A full list of all UCR cost per offence calculated for the OPP between 2009 and 2013 can be seen in Appendix H. As mentioned previously, these costs do not reflect all UCR crimes committed in the OPP jurisdiction between those years, but those that could be mapped reliably by the author from existing duty codes. As seen in Tables H1 through H5 in Appendix H, the most expensive costs per offence for investigative policing are primarily Crimes Against Person. The top 10 costs are mostly comprised of the varying murder offences, varying sexual assault offences, and aggravated assaults, as well as abductions under 16 and 14, and robbery. The only Drug and Other Substances violations to reach the top 10 in cost per offence for the OPP were primarily cocaine offences with the exception of one cannabis related offence. Specifically, trafficking in cocaine is among the top 10 most costly offences for investigative policing for the OPP between 2011 and 2013. In 2011, production of cannabis was the ninth highest in cost per UCR offence for that year, right above trafficking in cocaine. The only other UCR types of offence to reach the top 10 highest costs are proceeds of crime and have stolen goods, as well as Other Criminal Code violation prostitution – bawdy house which was in the top 10 in 2011 only. The lowest cost per offence for investigative policing consistently is Other Federal Statute violations – Youth and Criminal Justice Act offence which ranges from $5.53 to $16.36 between 2009 and 2013.

Sensitivity Analysis

In discussions with the OPP, it was determined that the Operational activities may include a percentage of investigative crime. However, it cannot be determined what proportion of investigative crime costs is associated with Operational items for any given year. Due to this issue with the data, a sensitivity analysis has been conducted in order to determine if the alteration of Operational costs would notably impact the cost of crime per year. To calculate this, a percentage of Operational costs are applied to total cost of crime for the year 2013. A range of percentagesFootnote 4 have been chosen to best explore any impact changes in Operational costs might have on cost of crime outcomes. Percentages range from 10% up to 50% of Operational costs which are then added to total cost of crime per year. As can be seen in Table 2.4, adding varying proportions of Operational costs does not appear to significantly impact the cost of crime outcome for 2013.

Table 2.4: Sensitivity of Varying Proportions of OPP Operational Costs Added to Total Crime Costs ($80,673,604.52) for 2013
% of Operational Cost Total Cost of Crime With Added Operational Cost
10% $82,055,786.06
20% $83,437,967.59
30% $84,820,149.12
40% $86,202,330.65
50% $87,584,512.19

Discussion

The goal of the current pilot project is exploratory in nature to examine different estimates of police costing by offence type in order to provide models for a better estimate in police costing. As discussed previously in this report, there are numerous challenges when attempting to calculate a better costing model for police expenditures and cost of crime (e.g., data limitations, different metrics produce different outcomes). Findings demonstrate  how the choice of different metrics, in this case how interpersonal and property crime categories are defined, can significantly alter the results. This holds true no matter the sample (WKRPS or OPP) or type of policing (reactive/proactive/investigative) examined.  A demonstration of how much it can alter perceptions of policing cost estimates is best demonstrated by Waterloo calls for service. Using the UCR categories for interpersonal and property crimes, the cost of crime remains highest across the two years observed for property crimes, however, using GSS Victimization categories shows higher interpersonal costs than cost of property crimes. Therefore it can be seen how by changing what is included or excluded in the metric, even slightly, can change the outcome and hence any potential conclusions drawn based on those estimates.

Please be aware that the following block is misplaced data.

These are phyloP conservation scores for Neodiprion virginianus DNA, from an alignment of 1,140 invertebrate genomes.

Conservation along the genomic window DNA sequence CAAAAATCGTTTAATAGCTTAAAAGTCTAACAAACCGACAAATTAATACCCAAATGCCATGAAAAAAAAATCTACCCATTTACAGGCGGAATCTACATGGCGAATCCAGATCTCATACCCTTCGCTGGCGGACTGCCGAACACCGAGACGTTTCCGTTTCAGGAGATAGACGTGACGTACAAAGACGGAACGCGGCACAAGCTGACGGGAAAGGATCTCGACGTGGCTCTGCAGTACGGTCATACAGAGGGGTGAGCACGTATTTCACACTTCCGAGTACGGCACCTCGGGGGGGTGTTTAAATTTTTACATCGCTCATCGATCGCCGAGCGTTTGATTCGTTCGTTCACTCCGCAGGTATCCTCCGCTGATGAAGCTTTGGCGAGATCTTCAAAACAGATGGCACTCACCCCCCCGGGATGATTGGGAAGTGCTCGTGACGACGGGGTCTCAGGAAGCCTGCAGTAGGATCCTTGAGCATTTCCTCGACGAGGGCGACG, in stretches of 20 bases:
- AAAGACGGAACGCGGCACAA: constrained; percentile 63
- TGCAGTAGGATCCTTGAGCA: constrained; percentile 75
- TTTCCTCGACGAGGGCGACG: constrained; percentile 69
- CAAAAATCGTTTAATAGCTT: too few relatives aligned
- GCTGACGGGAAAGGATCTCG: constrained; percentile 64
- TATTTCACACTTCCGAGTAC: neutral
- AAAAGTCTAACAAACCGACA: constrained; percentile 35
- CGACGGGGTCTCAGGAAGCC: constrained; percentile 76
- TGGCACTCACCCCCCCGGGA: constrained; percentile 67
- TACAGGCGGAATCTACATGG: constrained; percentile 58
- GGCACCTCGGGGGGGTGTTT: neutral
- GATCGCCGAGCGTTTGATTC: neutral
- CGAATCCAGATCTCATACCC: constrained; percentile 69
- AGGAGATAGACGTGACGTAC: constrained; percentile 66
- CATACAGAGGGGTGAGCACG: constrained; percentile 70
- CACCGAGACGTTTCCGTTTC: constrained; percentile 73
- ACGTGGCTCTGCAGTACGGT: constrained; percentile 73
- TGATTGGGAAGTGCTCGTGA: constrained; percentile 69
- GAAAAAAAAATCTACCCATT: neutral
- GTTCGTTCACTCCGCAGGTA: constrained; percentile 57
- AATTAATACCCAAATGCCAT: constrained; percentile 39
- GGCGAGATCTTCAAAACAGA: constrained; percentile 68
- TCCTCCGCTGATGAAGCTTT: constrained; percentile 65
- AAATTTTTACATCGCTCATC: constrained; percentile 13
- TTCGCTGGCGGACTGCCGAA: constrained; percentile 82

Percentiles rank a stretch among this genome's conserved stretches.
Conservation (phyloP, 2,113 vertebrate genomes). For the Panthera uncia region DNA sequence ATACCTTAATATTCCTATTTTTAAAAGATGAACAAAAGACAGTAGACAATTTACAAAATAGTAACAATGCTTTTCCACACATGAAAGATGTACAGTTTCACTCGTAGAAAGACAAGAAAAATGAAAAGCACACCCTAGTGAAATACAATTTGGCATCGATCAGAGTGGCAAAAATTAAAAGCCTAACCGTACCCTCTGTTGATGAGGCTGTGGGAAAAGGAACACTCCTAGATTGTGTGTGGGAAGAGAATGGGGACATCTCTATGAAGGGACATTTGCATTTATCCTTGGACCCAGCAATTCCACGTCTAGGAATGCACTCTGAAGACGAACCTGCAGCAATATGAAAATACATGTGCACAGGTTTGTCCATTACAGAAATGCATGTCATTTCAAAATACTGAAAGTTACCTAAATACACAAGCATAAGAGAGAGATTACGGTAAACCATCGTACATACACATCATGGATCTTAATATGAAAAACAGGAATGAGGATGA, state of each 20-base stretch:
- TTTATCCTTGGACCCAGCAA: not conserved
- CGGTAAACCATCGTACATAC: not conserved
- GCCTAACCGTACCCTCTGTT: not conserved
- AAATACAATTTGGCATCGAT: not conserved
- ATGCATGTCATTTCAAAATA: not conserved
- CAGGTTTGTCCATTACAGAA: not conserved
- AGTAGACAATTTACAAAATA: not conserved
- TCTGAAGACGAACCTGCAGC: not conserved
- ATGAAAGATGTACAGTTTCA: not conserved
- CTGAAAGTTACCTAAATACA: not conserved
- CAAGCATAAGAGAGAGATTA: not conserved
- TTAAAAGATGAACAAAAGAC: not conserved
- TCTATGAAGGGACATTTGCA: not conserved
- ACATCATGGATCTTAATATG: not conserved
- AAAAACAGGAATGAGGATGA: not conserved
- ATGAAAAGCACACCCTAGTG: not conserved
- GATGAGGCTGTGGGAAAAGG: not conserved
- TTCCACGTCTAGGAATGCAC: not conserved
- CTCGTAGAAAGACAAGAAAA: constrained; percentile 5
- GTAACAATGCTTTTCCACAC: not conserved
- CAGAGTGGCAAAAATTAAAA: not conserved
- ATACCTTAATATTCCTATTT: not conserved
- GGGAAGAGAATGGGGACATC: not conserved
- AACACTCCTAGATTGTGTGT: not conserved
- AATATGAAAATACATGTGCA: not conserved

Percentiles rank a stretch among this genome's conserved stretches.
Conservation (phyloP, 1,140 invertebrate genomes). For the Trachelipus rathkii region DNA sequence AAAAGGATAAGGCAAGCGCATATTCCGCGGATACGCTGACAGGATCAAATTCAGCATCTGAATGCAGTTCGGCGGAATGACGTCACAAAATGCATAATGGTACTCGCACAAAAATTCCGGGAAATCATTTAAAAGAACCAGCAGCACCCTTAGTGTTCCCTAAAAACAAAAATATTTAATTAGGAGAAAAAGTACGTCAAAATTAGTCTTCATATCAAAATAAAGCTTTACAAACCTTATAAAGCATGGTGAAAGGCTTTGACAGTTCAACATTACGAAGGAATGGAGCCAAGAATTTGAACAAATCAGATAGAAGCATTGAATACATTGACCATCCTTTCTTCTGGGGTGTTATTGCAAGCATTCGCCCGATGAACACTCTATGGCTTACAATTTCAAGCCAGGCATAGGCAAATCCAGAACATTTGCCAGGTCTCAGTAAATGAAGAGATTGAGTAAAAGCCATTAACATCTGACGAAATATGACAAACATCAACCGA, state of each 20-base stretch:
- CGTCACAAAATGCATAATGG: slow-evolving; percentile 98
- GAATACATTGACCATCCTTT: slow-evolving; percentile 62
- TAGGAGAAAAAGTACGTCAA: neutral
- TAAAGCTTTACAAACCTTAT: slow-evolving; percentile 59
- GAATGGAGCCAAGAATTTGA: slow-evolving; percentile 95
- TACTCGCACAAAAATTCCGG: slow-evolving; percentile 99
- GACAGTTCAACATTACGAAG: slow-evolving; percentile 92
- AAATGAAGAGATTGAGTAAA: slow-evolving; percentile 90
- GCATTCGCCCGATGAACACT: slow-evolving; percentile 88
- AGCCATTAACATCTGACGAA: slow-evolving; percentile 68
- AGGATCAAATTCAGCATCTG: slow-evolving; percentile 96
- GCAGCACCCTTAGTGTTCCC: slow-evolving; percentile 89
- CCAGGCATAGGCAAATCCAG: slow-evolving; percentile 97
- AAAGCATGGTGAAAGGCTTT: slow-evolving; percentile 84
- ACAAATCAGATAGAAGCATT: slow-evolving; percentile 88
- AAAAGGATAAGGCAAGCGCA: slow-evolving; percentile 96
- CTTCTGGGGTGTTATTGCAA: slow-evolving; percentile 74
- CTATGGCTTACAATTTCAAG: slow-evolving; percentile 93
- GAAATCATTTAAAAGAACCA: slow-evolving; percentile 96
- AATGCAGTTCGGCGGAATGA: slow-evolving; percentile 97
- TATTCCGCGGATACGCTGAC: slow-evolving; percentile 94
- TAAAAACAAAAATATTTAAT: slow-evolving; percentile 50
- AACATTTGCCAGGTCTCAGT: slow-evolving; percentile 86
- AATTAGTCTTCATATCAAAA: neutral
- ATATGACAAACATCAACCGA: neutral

The results of investigative costs of crime may not comprise as much of police expenditures as first believed. Recall that police expenditures for investigative costs are estimated to be around 70% for agencies in the UK and here in Canada. For the calls for service data for Waterloo, the cost of crime comprises just over 50% for both years observed (2012 ad 2013), with the remainder of costs associated with indirect and non-crime associated preventative and proactive policing. For Waterloo, the data comprised calls for service only, meaning that it contains only front line response (patrol time/time on task) and therefore only makes up the first part of an essential equation for police crime activity, but an informative and essential one. Since Waterloo calls for service does not comprise either investigative time or infrastructure and equipment costs, what the results offer is a preliminary look at cost of frontline response as it pertains strictly to CAD data (CAD data is not the only from of front line response). When comparing cost per offence type between calls for service in Waterloo and investigative costs for OPP, we see higher expenditures per crime in OPP costs comparatively, though not exclusively, which potentially speaks to the different time demands and costs necessary for front line response compared to investigative.